GHRS Instrument Handbook
Instrument Summary -- Why Use the GHRS?
GHRS has several operational modes for target acquisition and obtaining science data. This is meant only as a brief introduction. "Acquisitions" on page 42 should be consulted for more details on acquisitions, and other parts of Chapter 4 for ACCUMs, etc.
Most targets observed with the GHRS can be automatically acquired with an onboard acquisition (ONBOARD ACQ). An onboard target acquisition observation consists of distinct phases. Phases 1 and 2 perform initialization and internal calibration functions, and need not concern the observer.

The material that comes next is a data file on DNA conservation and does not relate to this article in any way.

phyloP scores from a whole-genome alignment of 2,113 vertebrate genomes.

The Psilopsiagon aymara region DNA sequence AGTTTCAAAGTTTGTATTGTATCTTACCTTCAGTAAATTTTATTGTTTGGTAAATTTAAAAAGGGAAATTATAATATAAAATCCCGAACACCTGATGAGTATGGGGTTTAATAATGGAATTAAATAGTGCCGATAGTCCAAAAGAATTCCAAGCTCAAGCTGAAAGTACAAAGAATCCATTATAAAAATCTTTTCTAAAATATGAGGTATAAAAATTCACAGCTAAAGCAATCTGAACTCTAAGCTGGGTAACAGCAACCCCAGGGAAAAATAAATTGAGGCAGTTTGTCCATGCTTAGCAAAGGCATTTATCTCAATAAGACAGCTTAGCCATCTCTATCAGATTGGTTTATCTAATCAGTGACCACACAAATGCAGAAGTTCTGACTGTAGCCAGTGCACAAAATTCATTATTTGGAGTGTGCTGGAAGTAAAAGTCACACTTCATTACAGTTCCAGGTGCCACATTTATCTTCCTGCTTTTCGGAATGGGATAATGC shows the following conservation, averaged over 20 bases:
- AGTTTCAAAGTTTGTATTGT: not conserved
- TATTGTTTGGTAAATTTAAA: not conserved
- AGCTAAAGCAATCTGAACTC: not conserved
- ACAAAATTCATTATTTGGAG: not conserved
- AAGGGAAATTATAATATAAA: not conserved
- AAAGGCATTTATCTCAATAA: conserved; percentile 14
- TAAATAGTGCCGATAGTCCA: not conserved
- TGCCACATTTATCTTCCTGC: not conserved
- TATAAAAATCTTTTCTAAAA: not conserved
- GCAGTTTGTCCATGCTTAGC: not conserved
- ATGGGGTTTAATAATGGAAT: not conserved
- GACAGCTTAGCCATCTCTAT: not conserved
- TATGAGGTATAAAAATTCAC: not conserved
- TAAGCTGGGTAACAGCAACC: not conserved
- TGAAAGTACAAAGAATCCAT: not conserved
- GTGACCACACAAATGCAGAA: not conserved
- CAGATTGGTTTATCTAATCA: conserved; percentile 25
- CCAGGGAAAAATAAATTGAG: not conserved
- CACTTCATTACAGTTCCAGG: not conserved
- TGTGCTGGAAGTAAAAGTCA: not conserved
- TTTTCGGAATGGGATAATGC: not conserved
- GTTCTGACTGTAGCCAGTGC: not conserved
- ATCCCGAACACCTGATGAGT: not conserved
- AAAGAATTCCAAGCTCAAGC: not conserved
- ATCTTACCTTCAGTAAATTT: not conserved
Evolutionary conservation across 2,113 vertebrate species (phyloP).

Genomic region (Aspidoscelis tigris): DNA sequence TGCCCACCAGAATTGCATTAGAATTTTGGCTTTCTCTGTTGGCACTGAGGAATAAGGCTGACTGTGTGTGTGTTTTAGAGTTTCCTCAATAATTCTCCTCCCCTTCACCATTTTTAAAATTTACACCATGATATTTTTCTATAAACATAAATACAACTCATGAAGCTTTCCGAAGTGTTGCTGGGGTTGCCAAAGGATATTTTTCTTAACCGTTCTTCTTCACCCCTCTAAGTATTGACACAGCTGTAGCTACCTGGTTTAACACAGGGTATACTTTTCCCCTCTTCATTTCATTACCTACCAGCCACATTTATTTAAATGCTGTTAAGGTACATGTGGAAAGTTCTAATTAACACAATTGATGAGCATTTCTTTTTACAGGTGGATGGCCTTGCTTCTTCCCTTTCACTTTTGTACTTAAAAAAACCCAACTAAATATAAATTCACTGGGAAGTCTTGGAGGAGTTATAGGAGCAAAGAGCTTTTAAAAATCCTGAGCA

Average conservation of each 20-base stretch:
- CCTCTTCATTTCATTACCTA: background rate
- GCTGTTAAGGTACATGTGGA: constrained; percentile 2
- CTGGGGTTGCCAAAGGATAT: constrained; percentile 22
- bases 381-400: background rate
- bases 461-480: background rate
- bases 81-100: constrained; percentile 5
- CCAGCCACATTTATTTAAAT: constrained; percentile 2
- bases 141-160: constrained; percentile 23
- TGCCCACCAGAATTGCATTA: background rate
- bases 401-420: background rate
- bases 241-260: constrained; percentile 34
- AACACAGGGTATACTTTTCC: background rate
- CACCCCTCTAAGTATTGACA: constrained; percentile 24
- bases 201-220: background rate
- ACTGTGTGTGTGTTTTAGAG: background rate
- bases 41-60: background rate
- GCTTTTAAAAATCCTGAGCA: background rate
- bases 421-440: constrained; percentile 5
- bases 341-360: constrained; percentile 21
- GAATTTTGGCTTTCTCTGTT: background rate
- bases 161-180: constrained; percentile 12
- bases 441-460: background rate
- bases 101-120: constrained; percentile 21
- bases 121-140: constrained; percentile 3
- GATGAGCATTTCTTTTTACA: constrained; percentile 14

The third phase is called Target Search. A series of small angle maneuvers, called a "spiral search," scans an area of the sky centered on the initial position. The flux coming through the Large Science Aperture (LSA) is measured at each dwell point in the search. If the BRIGHT=RETURN option has been chosen, either explicitly or by default (and it is recommended), the telescope returns to that dwell point which had the greatest number of counts. If BRIGHT and FAINT limits have instead been specified, the flux is compared to these upper and lower limits at each step in the spiral, and if the measured value falls between these limits the target is assumed to be within the aperture and the search immediately stops. You may request that a field map be generated at the final dwell point by means of the MAP optional parameter. You should be aware, though, that approximately two minutes is required for each map, and that many pointings may be made during the search. (If you intend to analyze the maps in real time, the search phase must be done as an interactive acquisition.) If you wish to confirm the spacecraft's pointing, we recommend obtaining an IMAGE after the acquisition instead of using the MAP option - see Chapter 4.